NRA meets MTB in Capitol State Forest
Fast forward the above video to 0min 59secs to get to the shooting.
The above video shows mountain biker Scot Baldwin and his riding buddies having their ride somewhat rudely interrupted by bullets whizzing over their heads.
It’s a video from America – obviously. Capitol State Forest near Olympia in the state of Washington to be exact.
In the video the bullets can be clearly heard zipping past the riders. The riders by which point have hit the deck and are hollering at the shooters to please knock it off (the actual language used is understandably rude by the way, so be warned).
It’s not the first time
“They couldn’t see where we were at, it was too foggy,” Baldwin told the News Tribune, “They had no idea they were shooting over the top of a trail.”
This video is not the first time such a bullet-based conflict has occurred in the area. Since 2011 there have been over 300 reports of dodgy ‘target shooting’ going on in the forest. Of those reports, 28 involved “close calls” or “near misses”. And 11 reports contain details of bullets having pierced cars, houses or buildings.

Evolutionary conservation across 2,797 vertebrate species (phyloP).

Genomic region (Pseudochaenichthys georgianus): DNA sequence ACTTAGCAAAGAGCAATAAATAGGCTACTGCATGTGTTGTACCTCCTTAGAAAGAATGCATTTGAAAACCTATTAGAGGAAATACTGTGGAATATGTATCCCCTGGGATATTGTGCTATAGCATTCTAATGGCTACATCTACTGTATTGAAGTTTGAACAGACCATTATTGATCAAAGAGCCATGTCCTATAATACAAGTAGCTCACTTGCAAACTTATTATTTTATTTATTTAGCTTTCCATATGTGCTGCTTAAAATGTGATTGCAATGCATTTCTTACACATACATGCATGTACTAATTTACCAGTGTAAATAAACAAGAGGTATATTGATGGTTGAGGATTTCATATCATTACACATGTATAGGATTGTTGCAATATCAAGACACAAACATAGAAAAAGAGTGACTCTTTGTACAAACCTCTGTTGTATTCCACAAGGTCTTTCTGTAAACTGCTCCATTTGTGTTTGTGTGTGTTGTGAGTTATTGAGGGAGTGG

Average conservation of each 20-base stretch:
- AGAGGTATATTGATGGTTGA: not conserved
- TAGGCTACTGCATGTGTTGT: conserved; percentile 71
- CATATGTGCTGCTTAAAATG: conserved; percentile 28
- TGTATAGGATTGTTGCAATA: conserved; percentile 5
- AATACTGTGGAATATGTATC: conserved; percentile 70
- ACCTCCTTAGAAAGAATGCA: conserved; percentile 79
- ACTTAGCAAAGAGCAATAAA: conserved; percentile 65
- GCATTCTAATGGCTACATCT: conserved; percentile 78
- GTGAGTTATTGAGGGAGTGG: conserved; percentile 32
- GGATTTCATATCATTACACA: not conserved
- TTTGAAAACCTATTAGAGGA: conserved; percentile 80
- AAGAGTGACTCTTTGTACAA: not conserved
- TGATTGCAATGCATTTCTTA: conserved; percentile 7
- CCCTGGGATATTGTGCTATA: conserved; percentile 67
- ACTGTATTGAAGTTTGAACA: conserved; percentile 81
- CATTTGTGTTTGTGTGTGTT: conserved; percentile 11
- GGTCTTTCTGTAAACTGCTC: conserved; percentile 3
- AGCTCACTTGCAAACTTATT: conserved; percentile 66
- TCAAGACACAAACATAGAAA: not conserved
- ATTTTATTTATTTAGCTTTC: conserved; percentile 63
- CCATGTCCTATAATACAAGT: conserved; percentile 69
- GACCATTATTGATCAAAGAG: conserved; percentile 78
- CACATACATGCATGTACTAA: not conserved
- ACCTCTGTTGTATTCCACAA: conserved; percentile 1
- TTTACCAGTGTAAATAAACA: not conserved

Nearby residents have been the most frequent complainants. One resident who lives on the edge of the forest, emailed officials after a bullet whizzed by her husband when he was in the yard: “My husband was outside and he said, ‘My God, I think a bullet just went by my head’”.
The Second Amendment
The forest authorities are debating whether to set up designated target shooting sites but, somewhat unbelievably, they are a bit scared of the reaction from guns rights outfits like the NRA (National Rifle Association).
“The Second Amendment folks are pretty worked up about their rights, and we respect that,” said Public Lands Commissioner Peter Goldmark, a Democrat who isn’t seeking re-election.
Despite the worries, it seems that enough is enough and there are some public meetings planned.
In reaction to these meetings the NRA issued a statement to its members: “The ability to target shoot on state lands is being increasingly threatened by the increased use of these lands by non-shooters.
“If non-shooters and anti-gun advocates are the loudest voices next week, these meetings will become the first step in prohibiting shooting on state lands.”